Google is many things to Ed Tech, not all of them completely positive. Sure, it's a great search engine, although Google Images can provide students with a lot of naughty thumbnails, even if the source sites are blocked by your content filters. It is also most likely the bane of every librarian's existence...If it's in the top two or three hits on Google, it must be true and should be cut and pasted into every research paper produced in America, right?
However, there is a piece of Google-iciousness (yes, I just made that up - Any Google marketing folks reading this should feel free to use it and forward any appropriate compensation to me care of ZDNet) that is frequently ignored in schools. Google Apps are not only cool and useful but mark a fairly mature set of Web 2.0 applications. Web 2.0 as a buzzword has been floating around the IT world for some time, but hasn't trickled into the lives of students and teachers outside of the recreational MySpace and YouTube sites (my web design students are always surprised to find out that they are actually using a Web 2.0 app if they update their MySpace).
I actually find myself using Google Docs and Spreadsheets quite a bit. While they can't touch Word and Excel (or their OpenOffice equivalents) in terms of functionality, they are really remarkable in terms accessibility and integration with Gmail. Any computer, anywhere, and all it takes is an Internet connection. I have a handheld on order and I can't wait to make use of the applications through that interface as well. As countless bloggers have pointed out, this is really just the beginning of the sorts of Web 2.0 applications that will find real utility in a business setting, as local computing becomes less relevant and net-based computing (even via pdas and smartphones) becomes more ubiquitous.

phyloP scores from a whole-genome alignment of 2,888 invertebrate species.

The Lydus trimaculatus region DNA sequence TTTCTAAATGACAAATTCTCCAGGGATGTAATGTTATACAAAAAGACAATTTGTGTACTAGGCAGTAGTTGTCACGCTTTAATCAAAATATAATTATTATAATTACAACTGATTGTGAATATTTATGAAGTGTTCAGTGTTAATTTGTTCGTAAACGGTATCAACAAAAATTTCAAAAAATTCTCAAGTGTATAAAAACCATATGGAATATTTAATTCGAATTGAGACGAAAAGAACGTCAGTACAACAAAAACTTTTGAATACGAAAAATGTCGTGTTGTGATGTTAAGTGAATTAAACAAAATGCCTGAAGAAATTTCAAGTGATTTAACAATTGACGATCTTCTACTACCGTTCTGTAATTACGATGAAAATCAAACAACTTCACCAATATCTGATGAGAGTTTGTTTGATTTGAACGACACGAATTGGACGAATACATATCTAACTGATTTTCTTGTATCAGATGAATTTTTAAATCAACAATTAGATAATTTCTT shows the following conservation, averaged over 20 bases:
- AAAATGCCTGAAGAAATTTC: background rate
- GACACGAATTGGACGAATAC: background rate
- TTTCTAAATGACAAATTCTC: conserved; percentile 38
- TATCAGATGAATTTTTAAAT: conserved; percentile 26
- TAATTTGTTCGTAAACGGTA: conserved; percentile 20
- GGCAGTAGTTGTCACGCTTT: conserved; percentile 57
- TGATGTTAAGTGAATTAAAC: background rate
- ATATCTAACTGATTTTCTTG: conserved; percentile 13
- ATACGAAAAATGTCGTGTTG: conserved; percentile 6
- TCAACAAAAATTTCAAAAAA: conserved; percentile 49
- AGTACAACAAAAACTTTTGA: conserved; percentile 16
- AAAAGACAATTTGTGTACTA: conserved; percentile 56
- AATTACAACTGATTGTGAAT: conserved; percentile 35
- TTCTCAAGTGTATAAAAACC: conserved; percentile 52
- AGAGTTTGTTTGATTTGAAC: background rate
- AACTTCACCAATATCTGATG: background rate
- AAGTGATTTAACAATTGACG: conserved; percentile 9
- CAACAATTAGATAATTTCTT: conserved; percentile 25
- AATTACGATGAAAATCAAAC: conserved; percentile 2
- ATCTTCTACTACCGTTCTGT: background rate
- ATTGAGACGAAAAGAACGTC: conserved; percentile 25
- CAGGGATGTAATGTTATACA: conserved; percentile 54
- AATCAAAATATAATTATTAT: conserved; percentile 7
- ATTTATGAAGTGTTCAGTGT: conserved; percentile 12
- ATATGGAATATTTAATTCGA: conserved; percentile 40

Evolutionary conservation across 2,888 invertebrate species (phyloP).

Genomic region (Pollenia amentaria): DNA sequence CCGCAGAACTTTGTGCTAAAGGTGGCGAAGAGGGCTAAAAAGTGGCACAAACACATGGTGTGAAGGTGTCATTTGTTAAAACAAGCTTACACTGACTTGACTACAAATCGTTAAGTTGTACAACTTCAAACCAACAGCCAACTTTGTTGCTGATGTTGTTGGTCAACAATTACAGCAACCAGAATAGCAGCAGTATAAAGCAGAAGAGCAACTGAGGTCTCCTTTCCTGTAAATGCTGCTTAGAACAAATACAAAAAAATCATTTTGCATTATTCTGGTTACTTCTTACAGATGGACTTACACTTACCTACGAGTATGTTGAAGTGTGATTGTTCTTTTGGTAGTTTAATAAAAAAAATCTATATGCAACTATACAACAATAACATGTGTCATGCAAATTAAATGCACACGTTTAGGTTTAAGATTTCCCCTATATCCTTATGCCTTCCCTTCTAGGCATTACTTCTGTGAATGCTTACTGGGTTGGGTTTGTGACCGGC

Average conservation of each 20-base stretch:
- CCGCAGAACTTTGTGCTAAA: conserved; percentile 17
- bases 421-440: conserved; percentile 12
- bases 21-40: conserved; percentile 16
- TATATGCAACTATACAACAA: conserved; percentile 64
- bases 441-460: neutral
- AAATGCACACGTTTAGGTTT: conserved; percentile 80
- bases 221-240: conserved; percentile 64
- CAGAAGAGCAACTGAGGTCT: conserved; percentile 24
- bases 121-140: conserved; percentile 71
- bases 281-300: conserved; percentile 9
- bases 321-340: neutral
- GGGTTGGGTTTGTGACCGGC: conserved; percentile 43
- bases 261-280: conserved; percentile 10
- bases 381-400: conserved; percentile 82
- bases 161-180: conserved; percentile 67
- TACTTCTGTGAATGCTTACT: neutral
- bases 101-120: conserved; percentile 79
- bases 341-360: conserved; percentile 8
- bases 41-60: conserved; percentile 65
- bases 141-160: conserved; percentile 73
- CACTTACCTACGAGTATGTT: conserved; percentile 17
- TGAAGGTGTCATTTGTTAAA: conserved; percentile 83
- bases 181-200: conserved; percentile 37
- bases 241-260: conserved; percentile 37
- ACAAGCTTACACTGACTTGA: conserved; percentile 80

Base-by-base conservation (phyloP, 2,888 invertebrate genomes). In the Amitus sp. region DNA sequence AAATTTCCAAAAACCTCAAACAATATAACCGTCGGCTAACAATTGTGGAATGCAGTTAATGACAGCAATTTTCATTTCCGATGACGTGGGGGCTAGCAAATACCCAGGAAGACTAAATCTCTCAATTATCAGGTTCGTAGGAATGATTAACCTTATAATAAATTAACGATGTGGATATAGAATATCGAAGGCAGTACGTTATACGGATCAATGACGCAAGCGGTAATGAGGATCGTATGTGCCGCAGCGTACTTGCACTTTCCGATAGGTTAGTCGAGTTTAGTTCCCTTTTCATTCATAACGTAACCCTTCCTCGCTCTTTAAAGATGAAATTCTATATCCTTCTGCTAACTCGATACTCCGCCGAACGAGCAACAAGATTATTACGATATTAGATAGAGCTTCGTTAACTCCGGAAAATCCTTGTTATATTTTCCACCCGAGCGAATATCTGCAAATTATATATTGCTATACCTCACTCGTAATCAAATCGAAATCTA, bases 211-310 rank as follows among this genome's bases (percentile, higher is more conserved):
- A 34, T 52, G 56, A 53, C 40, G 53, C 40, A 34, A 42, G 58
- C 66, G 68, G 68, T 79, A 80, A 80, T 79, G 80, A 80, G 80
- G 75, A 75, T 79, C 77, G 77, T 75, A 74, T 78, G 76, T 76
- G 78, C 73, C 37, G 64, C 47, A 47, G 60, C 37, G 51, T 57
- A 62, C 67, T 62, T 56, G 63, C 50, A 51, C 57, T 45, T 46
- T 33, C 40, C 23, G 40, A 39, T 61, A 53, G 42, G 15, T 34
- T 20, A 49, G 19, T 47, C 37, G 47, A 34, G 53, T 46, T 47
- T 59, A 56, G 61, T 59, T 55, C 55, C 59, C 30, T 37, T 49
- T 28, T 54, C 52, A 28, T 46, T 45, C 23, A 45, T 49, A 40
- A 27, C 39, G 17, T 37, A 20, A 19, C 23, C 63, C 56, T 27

In fact, I really believe that any high school class offered in basic productivity apps like Word and Excel really needs to hit on Web 2.0 style apps like Google Docs. If this reflects the state of the art and an emerging trend in the business world (Office Live, anyone?), then any business-oriented computing class would be remiss if it didn't cover Google Apps.
Better yet, Google now offers Google Apps for your domain. Jump through a few hoops and all of the users in your domain can have Gmail accounts and access to all of the collaboration and productivity tools built into Google Apps. Obviously, Google Apps can't be all things to all people. However, if all of your teachers and students can use Google's application suite for writing papers, sharing documents, math exercises, data collection, basic accounting, calendaring, etc., then your students will have a real leg up on their peers when they start seeing applications online to which MySpace pales in comparison.
Teaching Google certainly means teaching students to harvest the power of a great (but utterly overwhelming) search appliance, but, more importantly, it means showing them what Web 2.0 is really all about.